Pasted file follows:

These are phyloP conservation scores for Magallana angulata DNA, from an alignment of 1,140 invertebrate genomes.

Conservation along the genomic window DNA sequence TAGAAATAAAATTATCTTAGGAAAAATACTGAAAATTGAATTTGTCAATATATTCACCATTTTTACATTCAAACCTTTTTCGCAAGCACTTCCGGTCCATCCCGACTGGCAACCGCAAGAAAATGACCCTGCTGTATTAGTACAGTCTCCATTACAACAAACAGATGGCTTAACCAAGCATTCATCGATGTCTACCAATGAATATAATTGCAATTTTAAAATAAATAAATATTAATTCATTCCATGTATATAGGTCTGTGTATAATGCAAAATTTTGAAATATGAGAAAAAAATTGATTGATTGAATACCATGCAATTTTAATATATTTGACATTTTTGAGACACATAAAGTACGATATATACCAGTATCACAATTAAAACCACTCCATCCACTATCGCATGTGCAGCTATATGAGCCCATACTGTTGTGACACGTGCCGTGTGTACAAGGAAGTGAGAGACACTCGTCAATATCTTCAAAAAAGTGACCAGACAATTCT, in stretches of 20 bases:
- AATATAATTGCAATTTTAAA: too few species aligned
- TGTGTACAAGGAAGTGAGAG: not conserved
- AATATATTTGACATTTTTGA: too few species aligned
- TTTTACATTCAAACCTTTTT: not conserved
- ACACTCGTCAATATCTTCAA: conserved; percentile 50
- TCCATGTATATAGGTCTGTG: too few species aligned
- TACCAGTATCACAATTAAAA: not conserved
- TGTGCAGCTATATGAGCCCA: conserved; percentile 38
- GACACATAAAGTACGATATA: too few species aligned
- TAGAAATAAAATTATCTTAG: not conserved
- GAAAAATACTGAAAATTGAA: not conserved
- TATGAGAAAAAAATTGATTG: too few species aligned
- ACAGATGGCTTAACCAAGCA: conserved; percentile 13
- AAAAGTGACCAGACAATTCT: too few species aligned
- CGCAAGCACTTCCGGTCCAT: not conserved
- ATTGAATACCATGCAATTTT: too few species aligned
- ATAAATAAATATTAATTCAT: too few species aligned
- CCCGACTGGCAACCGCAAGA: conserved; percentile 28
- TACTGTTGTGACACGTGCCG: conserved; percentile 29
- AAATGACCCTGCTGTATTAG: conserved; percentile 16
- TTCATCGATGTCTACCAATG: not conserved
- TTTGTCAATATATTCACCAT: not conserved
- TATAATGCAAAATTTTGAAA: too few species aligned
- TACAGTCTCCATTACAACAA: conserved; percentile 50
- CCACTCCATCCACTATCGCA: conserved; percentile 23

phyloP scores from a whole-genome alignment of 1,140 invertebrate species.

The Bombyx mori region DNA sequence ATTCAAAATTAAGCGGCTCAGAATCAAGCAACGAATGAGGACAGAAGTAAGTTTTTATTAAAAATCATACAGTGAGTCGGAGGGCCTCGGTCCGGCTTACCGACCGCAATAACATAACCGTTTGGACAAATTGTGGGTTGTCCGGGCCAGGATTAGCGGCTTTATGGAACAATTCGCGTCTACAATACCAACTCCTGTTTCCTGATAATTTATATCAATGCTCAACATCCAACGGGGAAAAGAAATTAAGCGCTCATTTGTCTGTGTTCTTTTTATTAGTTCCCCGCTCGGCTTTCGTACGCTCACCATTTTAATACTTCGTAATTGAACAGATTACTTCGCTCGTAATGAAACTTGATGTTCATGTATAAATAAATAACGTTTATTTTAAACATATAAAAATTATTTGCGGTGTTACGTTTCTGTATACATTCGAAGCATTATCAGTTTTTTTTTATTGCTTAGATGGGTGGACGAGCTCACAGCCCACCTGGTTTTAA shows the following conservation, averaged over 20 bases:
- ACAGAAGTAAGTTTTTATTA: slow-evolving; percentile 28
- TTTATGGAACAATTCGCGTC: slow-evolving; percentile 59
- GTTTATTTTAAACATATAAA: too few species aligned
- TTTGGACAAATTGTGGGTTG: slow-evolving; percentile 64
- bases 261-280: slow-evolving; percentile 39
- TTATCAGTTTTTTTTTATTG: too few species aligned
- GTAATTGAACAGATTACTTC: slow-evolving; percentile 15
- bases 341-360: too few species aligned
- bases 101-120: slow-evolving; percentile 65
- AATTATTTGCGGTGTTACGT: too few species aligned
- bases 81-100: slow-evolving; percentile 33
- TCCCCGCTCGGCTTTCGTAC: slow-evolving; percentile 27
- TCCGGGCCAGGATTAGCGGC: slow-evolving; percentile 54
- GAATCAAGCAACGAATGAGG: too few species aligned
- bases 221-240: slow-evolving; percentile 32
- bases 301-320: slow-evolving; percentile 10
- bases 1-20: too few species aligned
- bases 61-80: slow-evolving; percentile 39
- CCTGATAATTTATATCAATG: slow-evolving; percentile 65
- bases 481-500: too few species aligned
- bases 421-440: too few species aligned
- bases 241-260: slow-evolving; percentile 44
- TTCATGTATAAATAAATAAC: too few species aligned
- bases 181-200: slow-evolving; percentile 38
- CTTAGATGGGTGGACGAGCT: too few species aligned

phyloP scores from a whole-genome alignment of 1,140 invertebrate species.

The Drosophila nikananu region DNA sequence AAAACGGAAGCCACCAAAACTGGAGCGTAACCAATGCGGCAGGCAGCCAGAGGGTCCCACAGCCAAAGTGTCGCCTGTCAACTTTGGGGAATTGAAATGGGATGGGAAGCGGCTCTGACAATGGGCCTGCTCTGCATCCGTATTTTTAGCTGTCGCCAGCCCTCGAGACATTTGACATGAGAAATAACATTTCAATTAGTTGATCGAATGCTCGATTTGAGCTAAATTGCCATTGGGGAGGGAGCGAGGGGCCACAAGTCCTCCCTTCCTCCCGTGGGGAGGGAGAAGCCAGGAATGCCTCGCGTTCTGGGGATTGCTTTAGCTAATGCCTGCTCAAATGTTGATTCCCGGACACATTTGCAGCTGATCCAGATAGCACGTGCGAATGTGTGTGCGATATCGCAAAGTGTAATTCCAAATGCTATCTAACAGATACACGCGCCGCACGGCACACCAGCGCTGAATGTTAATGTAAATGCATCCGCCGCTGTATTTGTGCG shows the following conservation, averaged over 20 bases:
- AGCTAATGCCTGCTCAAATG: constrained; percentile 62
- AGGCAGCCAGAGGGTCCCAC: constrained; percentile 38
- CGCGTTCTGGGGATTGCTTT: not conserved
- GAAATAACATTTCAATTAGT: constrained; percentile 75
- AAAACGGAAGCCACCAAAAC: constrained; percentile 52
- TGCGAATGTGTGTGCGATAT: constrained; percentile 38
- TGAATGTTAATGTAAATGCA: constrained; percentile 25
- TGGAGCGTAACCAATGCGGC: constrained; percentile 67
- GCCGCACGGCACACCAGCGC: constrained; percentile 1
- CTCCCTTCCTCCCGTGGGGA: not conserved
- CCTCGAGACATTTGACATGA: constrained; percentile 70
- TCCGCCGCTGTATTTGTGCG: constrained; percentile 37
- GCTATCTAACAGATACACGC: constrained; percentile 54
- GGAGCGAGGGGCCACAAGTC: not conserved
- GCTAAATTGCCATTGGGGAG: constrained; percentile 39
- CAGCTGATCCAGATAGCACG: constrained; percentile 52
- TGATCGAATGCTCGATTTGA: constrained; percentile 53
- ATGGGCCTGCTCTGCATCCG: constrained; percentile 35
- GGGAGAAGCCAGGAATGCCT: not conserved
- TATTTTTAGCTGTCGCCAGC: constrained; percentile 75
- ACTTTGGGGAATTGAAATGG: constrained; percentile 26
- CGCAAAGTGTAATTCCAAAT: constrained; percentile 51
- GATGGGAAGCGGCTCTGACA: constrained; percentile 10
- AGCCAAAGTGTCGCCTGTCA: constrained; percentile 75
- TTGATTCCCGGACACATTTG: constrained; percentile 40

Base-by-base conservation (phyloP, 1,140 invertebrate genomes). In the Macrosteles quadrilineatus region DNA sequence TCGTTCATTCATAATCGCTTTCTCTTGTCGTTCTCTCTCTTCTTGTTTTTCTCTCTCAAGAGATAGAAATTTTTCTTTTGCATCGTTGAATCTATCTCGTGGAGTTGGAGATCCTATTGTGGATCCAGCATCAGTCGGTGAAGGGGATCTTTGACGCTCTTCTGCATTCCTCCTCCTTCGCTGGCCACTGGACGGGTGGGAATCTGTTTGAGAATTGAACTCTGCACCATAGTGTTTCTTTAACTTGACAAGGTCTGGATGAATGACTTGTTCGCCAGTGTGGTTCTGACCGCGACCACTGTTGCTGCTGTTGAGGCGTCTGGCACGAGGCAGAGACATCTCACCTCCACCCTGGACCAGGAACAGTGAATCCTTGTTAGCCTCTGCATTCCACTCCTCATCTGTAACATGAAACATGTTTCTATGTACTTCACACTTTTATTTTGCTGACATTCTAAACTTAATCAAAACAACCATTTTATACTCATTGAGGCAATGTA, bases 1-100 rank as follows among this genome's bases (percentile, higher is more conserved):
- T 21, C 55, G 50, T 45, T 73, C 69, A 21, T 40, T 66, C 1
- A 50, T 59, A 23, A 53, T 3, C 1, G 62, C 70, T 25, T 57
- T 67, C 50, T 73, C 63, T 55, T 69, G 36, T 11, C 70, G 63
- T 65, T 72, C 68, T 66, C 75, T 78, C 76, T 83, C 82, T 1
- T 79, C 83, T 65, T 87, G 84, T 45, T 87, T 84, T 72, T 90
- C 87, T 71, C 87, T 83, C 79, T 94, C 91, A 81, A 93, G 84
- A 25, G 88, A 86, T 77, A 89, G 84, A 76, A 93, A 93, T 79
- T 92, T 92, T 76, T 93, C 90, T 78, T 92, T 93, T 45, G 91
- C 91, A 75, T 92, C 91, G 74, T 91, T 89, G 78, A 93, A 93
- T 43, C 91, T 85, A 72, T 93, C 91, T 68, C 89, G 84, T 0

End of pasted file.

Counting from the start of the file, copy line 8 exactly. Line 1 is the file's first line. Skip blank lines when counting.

- TCCATGTATATAGGTCTGTG: too few species aligned